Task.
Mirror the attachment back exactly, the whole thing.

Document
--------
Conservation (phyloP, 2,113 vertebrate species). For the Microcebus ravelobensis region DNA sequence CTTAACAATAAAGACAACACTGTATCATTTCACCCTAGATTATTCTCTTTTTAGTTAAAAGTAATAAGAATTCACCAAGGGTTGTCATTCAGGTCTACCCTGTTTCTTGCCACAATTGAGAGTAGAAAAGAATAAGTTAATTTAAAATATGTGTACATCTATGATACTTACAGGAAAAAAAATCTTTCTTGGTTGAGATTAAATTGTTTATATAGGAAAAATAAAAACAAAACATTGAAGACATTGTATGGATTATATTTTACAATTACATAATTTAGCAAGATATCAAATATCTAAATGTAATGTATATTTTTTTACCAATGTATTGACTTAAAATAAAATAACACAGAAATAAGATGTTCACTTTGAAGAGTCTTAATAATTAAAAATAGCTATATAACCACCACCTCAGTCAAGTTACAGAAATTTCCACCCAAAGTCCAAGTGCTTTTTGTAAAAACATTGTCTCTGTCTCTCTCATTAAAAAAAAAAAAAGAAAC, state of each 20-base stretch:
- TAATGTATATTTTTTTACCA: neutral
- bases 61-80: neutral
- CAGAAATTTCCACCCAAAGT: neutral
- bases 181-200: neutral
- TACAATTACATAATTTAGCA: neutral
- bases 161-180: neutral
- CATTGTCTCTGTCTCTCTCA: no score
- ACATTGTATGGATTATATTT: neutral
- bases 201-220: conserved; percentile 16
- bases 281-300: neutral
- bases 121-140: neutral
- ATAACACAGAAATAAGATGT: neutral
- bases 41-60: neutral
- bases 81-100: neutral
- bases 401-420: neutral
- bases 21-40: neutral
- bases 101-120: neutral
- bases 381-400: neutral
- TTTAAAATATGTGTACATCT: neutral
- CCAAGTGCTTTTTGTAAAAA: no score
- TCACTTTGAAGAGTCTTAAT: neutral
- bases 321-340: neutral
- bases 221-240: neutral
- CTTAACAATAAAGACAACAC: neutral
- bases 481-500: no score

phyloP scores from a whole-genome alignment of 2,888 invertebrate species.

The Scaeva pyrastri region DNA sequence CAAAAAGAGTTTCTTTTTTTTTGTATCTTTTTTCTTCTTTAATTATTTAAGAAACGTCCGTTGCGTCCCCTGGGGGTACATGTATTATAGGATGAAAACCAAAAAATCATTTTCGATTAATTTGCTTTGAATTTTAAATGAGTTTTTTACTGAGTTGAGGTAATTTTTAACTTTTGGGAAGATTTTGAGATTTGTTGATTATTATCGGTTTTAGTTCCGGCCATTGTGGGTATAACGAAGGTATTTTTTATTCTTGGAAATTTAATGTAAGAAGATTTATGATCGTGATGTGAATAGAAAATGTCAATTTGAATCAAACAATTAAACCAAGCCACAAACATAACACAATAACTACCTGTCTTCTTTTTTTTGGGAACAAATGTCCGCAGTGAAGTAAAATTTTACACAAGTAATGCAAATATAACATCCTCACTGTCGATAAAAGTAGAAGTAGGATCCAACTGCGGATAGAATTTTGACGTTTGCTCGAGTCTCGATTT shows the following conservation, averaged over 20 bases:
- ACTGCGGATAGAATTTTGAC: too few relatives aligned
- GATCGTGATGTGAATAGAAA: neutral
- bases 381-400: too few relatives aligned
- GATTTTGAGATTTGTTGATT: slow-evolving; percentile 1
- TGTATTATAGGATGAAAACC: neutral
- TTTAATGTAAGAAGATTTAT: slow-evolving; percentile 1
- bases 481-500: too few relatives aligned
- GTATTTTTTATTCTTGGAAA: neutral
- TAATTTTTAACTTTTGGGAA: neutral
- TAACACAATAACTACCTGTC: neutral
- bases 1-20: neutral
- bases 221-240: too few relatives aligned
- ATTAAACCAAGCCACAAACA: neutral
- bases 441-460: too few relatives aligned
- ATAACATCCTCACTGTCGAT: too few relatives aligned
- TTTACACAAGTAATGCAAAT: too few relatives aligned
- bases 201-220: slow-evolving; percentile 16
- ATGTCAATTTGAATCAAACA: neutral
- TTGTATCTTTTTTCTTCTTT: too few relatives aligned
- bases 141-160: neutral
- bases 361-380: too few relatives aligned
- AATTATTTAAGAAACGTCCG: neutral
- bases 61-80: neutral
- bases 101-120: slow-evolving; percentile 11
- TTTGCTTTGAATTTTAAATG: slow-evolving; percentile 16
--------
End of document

Conservation (phyloP, 2,113 vertebrate species). For the Microcebus ravelobensis region DNA sequence CTTAACAATAAAGACAACACTGTATCATTTCACCCTAGATTATTCTCTTTTTAGTTAAAAGTAATAAGAATTCACCAAGGGTTGTCATTCAGGTCTACCCTGTTTCTTGCCACAATTGAGAGTAGAAAAGAATAAGTTAATTTAAAATATGTGTACATCTATGATACTTACAGGAAAAAAAATCTTTCTTGGTTGAGATTAAATTGTTTATATAGGAAAAATAAAAACAAAACATTGAAGACATTGTATGGATTATATTTTACAATTACATAATTTAGCAAGATATCAAATATCTAAATGTAATGTATATTTTTTTACCAATGTATTGACTTAAAATAAAATAACACAGAAATAAGATGTTCACTTTGAAGAGTCTTAATAATTAAAAATAGCTATATAACCACCACCTCAGTCAAGTTACAGAAATTTCCACCCAAAGTCCAAGTGCTTTTTGTAAAAACATTGTCTCTGTCTCTCTCATTAAAAAAAAAAAAAGAAAC, state of each 20-base stretch:
- TAATGTATATTTTTTTACCA: neutral
- bases 61-80: neutral
- CAGAAATTTCCACCCAAAGT: neutral
- bases 181-200: neutral
- TACAATTACATAATTTAGCA: neutral
- bases 161-180: neutral
- CATTGTCTCTGTCTCTCTCA: no score
- ACATTGTATGGATTATATTT: neutral
- bases 201-220: conserved; percentile 16
- bases 281-300: neutral
- bases 121-140: neutral
- ATAACACAGAAATAAGATGT: neutral
- bases 41-60: neutral
- bases 81-100: neutral
- bases 401-420: neutral
- bases 21-40: neutral
- bases 101-120: neutral
- bases 381-400: neutral
- TTTAAAATATGTGTACATCT: neutral
- CCAAGTGCTTTTTGTAAAAA: no score
- TCACTTTGAAGAGTCTTAAT: neutral
- bases 321-340: neutral
- bases 221-240: neutral
- CTTAACAATAAAGACAACAC: neutral
- bases 481-500: no score

phyloP scores from a whole-genome alignment of 2,888 invertebrate species.

The Scaeva pyrastri region DNA sequence CAAAAAGAGTTTCTTTTTTTTTGTATCTTTTTTCTTCTTTAATTATTTAAGAAACGTCCGTTGCGTCCCCTGGGGGTACATGTATTATAGGATGAAAACCAAAAAATCATTTTCGATTAATTTGCTTTGAATTTTAAATGAGTTTTTTACTGAGTTGAGGTAATTTTTAACTTTTGGGAAGATTTTGAGATTTGTTGATTATTATCGGTTTTAGTTCCGGCCATTGTGGGTATAACGAAGGTATTTTTTATTCTTGGAAATTTAATGTAAGAAGATTTATGATCGTGATGTGAATAGAAAATGTCAATTTGAATCAAACAATTAAACCAAGCCACAAACATAACACAATAACTACCTGTCTTCTTTTTTTTGGGAACAAATGTCCGCAGTGAAGTAAAATTTTACACAAGTAATGCAAATATAACATCCTCACTGTCGATAAAAGTAGAAGTAGGATCCAACTGCGGATAGAATTTTGACGTTTGCTCGAGTCTCGATTT shows the following conservation, averaged over 20 bases:
- ACTGCGGATAGAATTTTGAC: too few relatives aligned
- GATCGTGATGTGAATAGAAA: neutral
- bases 381-400: too few relatives aligned
- GATTTTGAGATTTGTTGATT: slow-evolving; percentile 1
- TGTATTATAGGATGAAAACC: neutral
- TTTAATGTAAGAAGATTTAT: slow-evolving; percentile 1
- bases 481-500: too few relatives aligned
- GTATTTTTTATTCTTGGAAA: neutral
- TAATTTTTAACTTTTGGGAA: neutral
- TAACACAATAACTACCTGTC: neutral
- bases 1-20: neutral
- bases 221-240: too few relatives aligned
- ATTAAACCAAGCCACAAACA: neutral
- bases 441-460: too few relatives aligned
- ATAACATCCTCACTGTCGAT: too few relatives aligned
- TTTACACAAGTAATGCAAAT: too few relatives aligned
- bases 201-220: slow-evolving; percentile 16
- ATGTCAATTTGAATCAAACA: neutral
- TTGTATCTTTTTTCTTCTTT: too few relatives aligned
- bases 141-160: neutral
- bases 361-380: too few relatives aligned
- AATTATTTAAGAAACGTCCG: neutral
- bases 61-80: neutral
- bases 101-120: slow-evolving; percentile 11
- TTTGCTTTGAATTTTAAATG: slow-evolving; percentile 16